Advertisement
YOU ARE HERE: LAT HomeCollections

Suicide bomber strikes police station in Pakistan, killing 15

The dead include two women and two children. It's the sixth major attack by militants in less than two weeks.

October 17, 2009|Zulfiqar Ali and Alex Rodriguez

PESHAWAR, PAKISTAN, AND ISLAMABAD, PAKISTAN — A suicide car bomber targeted a police station in the volatile northwestern Pakistani city of Peshawar on Friday, killing 15 people in the sixth major attack by militants in less than two weeks.

Government and military leaders have said that an offensive to rout Taliban militants from their stronghold in the largely lawless region of South Waziristan is imminent. Early today, two intelligence officials told the Associated Press that the ground offensive had just begun. The officials, whose statements could not be immediately confirmed, spoke on condition of anonymity because they were not authorized to speak on the record.

The suicide attack Friday occurred at the Crimes Investigation Agency headquarters, an interrogation wing of the city's police department. The assailant drove up to the agency's main gate and detonated the explosives-filled car, Peshawar Police Chief Liaquat Ali Khan said.

The explosion razed a section of the police station and tore a hole in a mosque next door. The dead included three police officers, two women and two children, authorities said. At least 11 people were injured.

At Lady Reading Hospital, where the victims were taken, a father grieved over the body of his son, one of the children killed in the attack.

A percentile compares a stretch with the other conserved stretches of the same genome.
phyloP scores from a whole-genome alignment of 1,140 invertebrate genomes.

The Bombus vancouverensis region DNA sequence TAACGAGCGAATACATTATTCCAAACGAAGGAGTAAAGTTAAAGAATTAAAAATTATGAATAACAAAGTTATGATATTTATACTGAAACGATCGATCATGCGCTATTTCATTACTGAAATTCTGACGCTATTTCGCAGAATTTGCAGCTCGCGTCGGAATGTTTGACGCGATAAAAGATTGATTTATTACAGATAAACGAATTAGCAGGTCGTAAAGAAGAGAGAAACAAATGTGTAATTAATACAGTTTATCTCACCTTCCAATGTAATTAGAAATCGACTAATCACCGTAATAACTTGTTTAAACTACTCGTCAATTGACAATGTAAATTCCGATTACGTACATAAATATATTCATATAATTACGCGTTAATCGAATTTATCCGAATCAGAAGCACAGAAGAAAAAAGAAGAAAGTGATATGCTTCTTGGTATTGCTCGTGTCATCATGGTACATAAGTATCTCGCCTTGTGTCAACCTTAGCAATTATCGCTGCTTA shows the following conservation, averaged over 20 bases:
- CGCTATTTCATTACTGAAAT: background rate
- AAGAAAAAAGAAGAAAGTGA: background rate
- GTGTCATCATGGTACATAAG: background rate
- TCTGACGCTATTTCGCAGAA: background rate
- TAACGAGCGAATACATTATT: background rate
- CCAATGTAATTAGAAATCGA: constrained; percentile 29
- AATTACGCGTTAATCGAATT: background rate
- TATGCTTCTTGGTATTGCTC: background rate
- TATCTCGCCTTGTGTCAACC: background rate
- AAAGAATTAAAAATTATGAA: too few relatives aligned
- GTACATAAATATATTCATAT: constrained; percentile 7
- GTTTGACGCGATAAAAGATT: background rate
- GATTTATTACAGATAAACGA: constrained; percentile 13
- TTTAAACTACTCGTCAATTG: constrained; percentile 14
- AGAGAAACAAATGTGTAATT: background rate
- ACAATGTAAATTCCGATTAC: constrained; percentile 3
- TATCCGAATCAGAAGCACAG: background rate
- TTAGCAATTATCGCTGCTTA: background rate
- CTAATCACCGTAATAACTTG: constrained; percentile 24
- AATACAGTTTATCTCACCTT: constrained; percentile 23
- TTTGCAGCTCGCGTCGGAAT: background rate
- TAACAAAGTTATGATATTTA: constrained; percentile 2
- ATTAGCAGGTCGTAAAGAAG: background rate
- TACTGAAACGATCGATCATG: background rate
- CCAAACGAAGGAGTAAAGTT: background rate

"Oh God, these barbarians have ruined my life and family!" he cried.

At his residence in Islamabad, the capital, Prime Minister Yusaf Raza Gillani met with army Chief of Staff Ashfaq Kayani and top government, security and political leaders to discuss the violence sweeping through the country in the last two weeks and an impending military offensive against the Taliban in South Waziristan.

Nearly 150 people have been killed in strikes, which have included suicide bombings at marketplaces as well as highly coordinated commando-style raids at security installations.

On Thursday, militants carried out near-simultaneous attacks on three police facilities in and near the eastern city of Lahore, killing 14 people. Last weekend, 10 militants raided army headquarters in the garrison city of Rawalpindi, taking 42 security officers and civilian workers captive. At least 19 people died in the assault, including three of the hostages.

--

alex.rodriguez@latimes.com

Ali is a special correspondent.

Advertisement
Los Angeles Times Articles
|
|
|